The full statement by the city of Cape Town announcing that Day Zero has been postponed:
Day Zero, the day we may have to start queueing for water, is expected to move out to mid-May 2018, due to a decline in agricultural usage. But Capetonians must continue reducing consumption if we are to avoid Day Zero. There has not been any significant decline in urban usage. All Capetonians must therefore continue to use no more than 50 litres per person per day, to help stretch our dwindling supplies.
Many of the agricultural users in the Western Cape supply system, [from which] the city also draws its water, have used up the water allocated to them as per [the] agreement with the national department of water and sanitation.
Agricultural usage is therefore likely to drop significantly over the next weeks. Currently, the agriculture sector is drawing about 30 percent of the water in the supply scheme. This should fall to approximately 15 percent in March and 10 percent in April. It must be noted that the city does not have any control over agricultural releases, so this is the best estimate we can make with the information at hand.
This is a welcome decline in water usage, and gives Cape Town and some of the other municipalities hope – but importantly, we need to get our consumption down to 450-million litres per day to prevent the remaining water supplies running out before the arrival of [the anticipated] winter rains. We cannot accurately predict the volume of rainfall still to come, or when it will come.
Last year, we had abnormally low winter rainfall, and we cannot assume that this year will be any different. Even if we have been given a slight reprieve at this stage, we are likely to be facing a late and dry winter.
All preparations for the possibility of reaching Day Zero continue in earnest. The city also continues with the roll-out of aggressive pressure-management initiatives in an effort to stretch our supplies.
With hot weather predicted over the week ahead and expected high evaporation rates, coupled with an expected increase in water use by our residents as a result of the weather, we dare not rest on our laurels now. It will be to the detriment of our efforts as Team Cape Town.
In calculating Day Zero, we have consistently taken a conservative approach (based on what we have experienced before, especially in relation to agricultural usage) to water management and demand.
We’ve taken into account:
- Evaporation: The model assumes maximum calculated evaporation rates, based on historic calculations adjusted for increases in temperature and wind.
- Agricultural releases: The city extrapolated the national department of water and sanitation’s (NDWS’s) unverified release data as read from the NDWS hydrology website. In the previous season, agriculture exceeded its unrestricted allocation by a small percentage. The city thus had no historical evidence base to assume that agriculture would remain within their allocation. However, the national department has now shut off supply to two irrigation boards that utilised their full allocation by the end of January 2018. The city therefore feels more confident that agriculture will stay within their allocation this year, as opposed to the previous year. Had agricultural releases not slowed down, the threat of Day Zero would have moved closer.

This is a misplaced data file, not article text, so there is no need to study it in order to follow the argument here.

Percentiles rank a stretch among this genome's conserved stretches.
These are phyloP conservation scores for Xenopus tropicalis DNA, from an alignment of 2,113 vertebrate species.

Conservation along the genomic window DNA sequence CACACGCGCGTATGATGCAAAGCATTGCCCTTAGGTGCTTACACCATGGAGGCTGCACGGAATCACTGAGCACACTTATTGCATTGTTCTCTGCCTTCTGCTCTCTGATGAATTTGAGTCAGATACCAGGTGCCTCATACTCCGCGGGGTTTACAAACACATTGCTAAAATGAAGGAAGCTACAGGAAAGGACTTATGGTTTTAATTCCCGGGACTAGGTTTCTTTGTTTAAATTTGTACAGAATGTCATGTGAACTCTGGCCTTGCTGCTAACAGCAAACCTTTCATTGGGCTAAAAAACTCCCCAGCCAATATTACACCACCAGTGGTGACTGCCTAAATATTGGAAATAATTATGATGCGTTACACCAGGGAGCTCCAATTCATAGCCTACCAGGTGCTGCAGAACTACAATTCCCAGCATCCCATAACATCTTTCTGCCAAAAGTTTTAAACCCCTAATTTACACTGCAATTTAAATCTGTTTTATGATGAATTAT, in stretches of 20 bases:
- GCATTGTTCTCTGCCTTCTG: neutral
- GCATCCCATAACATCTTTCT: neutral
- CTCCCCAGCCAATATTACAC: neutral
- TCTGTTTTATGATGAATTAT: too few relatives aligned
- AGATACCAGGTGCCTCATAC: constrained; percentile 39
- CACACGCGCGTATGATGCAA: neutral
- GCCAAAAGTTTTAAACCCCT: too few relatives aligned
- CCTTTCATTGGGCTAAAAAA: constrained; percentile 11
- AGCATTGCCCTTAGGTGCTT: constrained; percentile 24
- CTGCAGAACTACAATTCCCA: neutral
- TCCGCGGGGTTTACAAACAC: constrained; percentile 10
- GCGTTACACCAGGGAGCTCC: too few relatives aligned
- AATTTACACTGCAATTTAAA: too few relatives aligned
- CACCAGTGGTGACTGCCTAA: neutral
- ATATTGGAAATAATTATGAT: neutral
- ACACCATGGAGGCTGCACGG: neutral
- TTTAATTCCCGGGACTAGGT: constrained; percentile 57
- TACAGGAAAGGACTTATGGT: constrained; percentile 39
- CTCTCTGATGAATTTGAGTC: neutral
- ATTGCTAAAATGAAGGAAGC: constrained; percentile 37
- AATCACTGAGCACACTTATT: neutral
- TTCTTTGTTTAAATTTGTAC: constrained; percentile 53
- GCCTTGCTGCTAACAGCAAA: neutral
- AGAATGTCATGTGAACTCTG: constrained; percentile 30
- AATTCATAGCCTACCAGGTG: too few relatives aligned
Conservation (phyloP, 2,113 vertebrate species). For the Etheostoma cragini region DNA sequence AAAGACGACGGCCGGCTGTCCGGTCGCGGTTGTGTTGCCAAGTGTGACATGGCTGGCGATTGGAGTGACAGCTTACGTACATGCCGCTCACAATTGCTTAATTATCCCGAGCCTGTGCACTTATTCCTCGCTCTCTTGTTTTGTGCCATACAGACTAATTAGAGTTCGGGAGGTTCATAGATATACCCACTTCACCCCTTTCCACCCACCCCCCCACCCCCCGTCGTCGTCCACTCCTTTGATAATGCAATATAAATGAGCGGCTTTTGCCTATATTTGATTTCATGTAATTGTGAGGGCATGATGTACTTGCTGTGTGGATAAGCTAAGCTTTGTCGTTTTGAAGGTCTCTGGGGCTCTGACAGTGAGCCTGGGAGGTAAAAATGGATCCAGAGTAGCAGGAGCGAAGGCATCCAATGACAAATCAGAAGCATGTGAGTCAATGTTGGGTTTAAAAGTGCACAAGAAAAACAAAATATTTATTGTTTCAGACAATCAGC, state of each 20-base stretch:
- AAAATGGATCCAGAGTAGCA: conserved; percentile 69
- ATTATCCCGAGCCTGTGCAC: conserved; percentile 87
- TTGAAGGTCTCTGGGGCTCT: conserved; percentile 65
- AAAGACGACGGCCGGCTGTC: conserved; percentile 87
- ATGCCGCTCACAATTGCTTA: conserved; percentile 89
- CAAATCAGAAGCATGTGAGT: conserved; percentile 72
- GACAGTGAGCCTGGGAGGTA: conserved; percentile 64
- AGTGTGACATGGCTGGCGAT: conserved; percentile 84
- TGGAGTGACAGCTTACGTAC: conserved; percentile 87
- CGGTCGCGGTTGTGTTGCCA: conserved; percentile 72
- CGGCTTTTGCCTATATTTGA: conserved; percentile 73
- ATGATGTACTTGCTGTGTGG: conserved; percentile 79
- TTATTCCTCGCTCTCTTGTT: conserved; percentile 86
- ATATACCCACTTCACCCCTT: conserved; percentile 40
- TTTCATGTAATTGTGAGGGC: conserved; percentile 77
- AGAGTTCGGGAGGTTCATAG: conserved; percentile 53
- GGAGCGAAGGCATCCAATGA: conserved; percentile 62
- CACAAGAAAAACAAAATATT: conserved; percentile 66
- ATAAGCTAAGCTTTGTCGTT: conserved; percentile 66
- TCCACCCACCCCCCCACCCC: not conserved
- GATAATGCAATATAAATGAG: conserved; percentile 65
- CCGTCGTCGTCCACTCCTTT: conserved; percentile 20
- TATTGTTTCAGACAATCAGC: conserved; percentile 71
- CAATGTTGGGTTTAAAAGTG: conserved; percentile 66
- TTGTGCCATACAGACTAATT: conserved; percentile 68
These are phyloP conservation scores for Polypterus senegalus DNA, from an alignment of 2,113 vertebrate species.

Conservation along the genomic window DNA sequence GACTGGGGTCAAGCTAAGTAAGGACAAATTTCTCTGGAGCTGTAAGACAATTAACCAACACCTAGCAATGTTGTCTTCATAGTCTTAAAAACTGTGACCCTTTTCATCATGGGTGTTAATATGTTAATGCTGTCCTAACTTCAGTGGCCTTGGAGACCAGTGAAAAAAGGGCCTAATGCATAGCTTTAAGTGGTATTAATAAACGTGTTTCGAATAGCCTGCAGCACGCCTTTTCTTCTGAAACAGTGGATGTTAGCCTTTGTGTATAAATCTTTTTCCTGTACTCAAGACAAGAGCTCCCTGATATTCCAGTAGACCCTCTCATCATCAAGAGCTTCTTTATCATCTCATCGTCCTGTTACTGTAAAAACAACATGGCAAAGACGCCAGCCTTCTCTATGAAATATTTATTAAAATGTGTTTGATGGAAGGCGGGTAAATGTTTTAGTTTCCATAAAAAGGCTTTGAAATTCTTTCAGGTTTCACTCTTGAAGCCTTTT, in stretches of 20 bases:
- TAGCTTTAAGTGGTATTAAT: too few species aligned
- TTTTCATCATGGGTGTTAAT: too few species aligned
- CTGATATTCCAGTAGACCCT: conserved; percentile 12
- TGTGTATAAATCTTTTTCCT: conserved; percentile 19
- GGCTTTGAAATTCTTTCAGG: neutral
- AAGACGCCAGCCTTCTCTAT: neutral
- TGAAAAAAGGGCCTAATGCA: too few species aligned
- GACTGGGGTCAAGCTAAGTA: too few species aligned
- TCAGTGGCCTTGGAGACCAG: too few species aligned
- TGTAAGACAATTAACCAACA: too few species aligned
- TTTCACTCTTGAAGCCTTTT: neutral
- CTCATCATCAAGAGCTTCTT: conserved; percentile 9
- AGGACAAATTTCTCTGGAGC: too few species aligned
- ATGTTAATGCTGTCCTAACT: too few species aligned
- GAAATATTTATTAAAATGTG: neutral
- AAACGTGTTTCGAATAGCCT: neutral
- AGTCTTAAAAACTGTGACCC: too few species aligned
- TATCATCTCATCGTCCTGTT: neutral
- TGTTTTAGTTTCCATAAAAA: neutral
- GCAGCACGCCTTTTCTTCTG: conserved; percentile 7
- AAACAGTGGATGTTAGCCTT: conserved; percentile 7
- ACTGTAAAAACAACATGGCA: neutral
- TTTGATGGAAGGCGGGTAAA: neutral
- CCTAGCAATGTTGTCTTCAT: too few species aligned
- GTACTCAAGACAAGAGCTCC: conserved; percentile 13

- Urban usage: While the city has worked tirelessly on fixing bursts and leaks, installing water-management devices and implementing advanced pressure management to drive down consumption and minimise leaks and bursts, urban demand is very much reliant on the behaviour of water users. For this reason, the model assumes that consumption will remain at the previous weeks’ average usage levels.
As of February 1, 2018, level 6B water restrictions and tariffs have come into effect to help finance water services and to reduce usage.
To cover the costs of water and sanitation provision, and to assist in driving down demand further, the water and sanitation tariffs have been increased. The tariffs remain based on usage – the more you use, the more you pay. High users will be hit especially hard. The city does not make a profit on income from the sale of water.
This is part of the city’s efforts to avoid Day Zero and to create financial stability for the provision of water services. Although we have brought usage down from 1.1-billion litres per day to just under 600-million litres per day, we need to get to 450-million litres of collective usage per day.